Delling is currently serving a life term at a maximum security prison even though his trial judge found that he did not have the “ability to appreciate the wrongfulness of his conduct.” Delling’s lawyers argue that the insanity defense was the only one available to him.
“For centuries, the moral integrity of the criminal law has depended, in part, on the insanity defense,” Stanford law professor Jeffrey L. Fisher wrote in a petition on Delling’s behalf.
Punishment is traditionally justified on the basis of an individual consciously choosing evil over good, Fisher wrote. “Laws such as Idaho’s abandon that basic tenet,” he said.
Fisher contends that Idaho’s law violates the Constitution’s guarantee of due process of law, as well as the Eighth Amendment’s prohibition of cruel and unusual punishment.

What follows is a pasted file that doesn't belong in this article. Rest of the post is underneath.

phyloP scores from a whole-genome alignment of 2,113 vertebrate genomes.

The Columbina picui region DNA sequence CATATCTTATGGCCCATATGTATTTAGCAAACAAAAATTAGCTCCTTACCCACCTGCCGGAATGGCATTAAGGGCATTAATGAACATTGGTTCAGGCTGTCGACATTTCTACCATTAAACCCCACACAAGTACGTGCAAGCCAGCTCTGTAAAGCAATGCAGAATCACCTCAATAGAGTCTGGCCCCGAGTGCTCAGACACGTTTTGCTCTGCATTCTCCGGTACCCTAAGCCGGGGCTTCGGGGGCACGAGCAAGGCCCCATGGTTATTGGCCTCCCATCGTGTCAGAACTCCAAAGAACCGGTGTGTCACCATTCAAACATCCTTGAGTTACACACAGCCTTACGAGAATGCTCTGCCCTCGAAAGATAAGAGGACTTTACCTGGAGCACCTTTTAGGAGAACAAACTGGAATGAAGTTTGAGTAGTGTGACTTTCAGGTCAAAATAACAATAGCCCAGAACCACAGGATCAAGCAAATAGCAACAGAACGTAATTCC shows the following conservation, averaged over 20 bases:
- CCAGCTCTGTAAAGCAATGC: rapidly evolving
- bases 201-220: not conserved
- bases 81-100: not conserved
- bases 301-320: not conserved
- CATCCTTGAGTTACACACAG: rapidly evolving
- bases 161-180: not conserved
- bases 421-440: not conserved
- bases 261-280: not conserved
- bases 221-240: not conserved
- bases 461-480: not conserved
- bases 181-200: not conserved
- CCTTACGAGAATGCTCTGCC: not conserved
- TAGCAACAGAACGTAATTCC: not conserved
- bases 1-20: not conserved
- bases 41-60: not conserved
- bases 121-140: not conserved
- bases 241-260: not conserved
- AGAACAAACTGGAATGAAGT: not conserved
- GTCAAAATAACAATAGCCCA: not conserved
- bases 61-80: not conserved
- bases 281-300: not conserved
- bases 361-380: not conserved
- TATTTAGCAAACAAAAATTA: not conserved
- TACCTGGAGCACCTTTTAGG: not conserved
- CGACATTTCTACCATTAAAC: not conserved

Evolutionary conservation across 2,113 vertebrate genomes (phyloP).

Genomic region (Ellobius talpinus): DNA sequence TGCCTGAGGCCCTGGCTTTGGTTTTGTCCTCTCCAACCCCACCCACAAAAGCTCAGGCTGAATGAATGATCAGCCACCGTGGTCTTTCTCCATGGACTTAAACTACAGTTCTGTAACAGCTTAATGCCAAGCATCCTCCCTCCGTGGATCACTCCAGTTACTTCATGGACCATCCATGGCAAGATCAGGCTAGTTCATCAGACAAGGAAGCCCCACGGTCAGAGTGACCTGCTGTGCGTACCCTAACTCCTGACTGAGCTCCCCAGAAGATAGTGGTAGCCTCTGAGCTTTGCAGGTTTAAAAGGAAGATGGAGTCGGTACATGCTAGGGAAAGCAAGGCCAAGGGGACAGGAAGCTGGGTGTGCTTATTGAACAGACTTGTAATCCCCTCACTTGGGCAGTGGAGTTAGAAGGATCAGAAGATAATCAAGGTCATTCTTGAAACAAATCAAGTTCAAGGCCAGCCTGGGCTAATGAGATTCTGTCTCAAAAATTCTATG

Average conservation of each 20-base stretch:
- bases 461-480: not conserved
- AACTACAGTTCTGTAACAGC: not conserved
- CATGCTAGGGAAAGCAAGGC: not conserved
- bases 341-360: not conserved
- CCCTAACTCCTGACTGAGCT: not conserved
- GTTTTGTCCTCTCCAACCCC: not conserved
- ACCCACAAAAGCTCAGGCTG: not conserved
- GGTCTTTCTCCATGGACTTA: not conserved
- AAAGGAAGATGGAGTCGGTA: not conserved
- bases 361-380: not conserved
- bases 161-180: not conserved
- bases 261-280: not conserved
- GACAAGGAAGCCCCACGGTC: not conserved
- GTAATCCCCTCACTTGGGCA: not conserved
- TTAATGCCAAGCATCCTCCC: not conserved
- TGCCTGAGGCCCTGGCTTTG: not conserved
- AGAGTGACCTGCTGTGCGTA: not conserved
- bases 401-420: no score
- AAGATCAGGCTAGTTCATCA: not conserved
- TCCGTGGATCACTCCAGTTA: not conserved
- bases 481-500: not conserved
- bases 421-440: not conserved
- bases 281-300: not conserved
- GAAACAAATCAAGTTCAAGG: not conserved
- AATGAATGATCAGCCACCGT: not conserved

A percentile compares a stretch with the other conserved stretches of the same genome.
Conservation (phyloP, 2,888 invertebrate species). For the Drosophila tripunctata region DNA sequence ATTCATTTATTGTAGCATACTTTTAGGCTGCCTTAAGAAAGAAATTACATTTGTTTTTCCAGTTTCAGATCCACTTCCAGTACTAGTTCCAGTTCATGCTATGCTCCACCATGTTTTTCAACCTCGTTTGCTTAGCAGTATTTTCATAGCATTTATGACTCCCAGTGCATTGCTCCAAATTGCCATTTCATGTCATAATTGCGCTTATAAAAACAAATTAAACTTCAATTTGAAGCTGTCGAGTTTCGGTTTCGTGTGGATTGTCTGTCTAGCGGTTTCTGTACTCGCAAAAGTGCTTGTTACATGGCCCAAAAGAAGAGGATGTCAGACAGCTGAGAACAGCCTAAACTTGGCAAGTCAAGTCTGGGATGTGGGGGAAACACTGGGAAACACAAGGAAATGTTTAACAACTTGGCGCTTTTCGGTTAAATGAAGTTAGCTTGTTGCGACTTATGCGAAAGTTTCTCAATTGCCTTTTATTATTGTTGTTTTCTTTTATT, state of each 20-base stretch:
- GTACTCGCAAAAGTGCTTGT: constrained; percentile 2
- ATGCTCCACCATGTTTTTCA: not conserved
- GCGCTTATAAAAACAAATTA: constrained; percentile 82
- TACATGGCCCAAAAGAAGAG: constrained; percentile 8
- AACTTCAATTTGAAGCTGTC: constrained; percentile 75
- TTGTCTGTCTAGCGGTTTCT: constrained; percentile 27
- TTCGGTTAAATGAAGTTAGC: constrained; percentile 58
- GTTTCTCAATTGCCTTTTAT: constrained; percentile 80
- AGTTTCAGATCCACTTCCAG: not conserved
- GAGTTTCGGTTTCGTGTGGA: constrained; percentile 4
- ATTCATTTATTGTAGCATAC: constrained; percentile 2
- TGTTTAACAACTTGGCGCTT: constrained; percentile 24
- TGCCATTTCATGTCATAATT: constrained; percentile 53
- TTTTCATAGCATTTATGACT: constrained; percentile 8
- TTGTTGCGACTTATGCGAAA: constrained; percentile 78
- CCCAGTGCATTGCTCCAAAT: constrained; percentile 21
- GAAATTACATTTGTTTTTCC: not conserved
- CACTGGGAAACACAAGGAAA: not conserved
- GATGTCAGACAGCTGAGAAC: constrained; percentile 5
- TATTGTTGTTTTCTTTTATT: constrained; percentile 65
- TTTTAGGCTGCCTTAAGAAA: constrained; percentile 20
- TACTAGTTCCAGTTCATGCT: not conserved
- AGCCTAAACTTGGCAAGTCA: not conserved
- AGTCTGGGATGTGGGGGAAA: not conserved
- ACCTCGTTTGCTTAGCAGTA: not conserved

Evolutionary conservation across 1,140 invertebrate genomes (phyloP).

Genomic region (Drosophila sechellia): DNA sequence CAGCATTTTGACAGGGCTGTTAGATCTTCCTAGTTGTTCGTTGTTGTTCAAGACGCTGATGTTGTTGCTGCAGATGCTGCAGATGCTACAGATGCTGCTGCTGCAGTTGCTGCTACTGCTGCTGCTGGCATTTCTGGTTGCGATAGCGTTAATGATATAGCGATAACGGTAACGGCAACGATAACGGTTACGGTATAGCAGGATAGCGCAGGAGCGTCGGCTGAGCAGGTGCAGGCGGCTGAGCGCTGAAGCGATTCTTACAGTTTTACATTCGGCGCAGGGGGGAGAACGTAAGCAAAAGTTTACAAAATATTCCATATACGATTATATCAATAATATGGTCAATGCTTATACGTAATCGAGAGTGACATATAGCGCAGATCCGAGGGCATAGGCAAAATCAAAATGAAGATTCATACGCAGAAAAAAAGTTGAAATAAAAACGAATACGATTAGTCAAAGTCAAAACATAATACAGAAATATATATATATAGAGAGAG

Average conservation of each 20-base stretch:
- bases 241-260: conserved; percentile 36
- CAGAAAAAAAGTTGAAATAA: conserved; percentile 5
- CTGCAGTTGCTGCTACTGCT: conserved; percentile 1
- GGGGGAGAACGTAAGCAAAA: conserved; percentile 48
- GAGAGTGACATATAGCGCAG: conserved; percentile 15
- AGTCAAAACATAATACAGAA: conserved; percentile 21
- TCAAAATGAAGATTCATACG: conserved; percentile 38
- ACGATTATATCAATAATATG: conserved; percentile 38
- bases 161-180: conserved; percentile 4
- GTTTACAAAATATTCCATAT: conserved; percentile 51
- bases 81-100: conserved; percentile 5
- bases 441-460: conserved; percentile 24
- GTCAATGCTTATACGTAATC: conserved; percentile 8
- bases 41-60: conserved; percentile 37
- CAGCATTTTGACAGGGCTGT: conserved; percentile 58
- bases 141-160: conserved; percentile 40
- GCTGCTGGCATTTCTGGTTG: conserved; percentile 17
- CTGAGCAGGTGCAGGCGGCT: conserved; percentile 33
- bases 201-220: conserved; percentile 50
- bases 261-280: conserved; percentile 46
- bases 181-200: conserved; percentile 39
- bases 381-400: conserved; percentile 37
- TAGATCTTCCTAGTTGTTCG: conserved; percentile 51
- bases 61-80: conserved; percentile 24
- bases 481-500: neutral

According to one study, the insanity defense is rarely invoked and is successful only about 25 percent of the time. The Constitutional Accountability Center and the American Psychiatric Association support Delling’s case, along with a group of 52 law professors who told the Supreme Court that the affirmative defense of insanity is a matter of fundamental fairness.
The state of Idaho resisted Delling’s arguments when his case came before the state supreme court, but has not responded to his petition to the U.S. Supreme Court. The Court will decide whether or not to review Delling’s case later this year.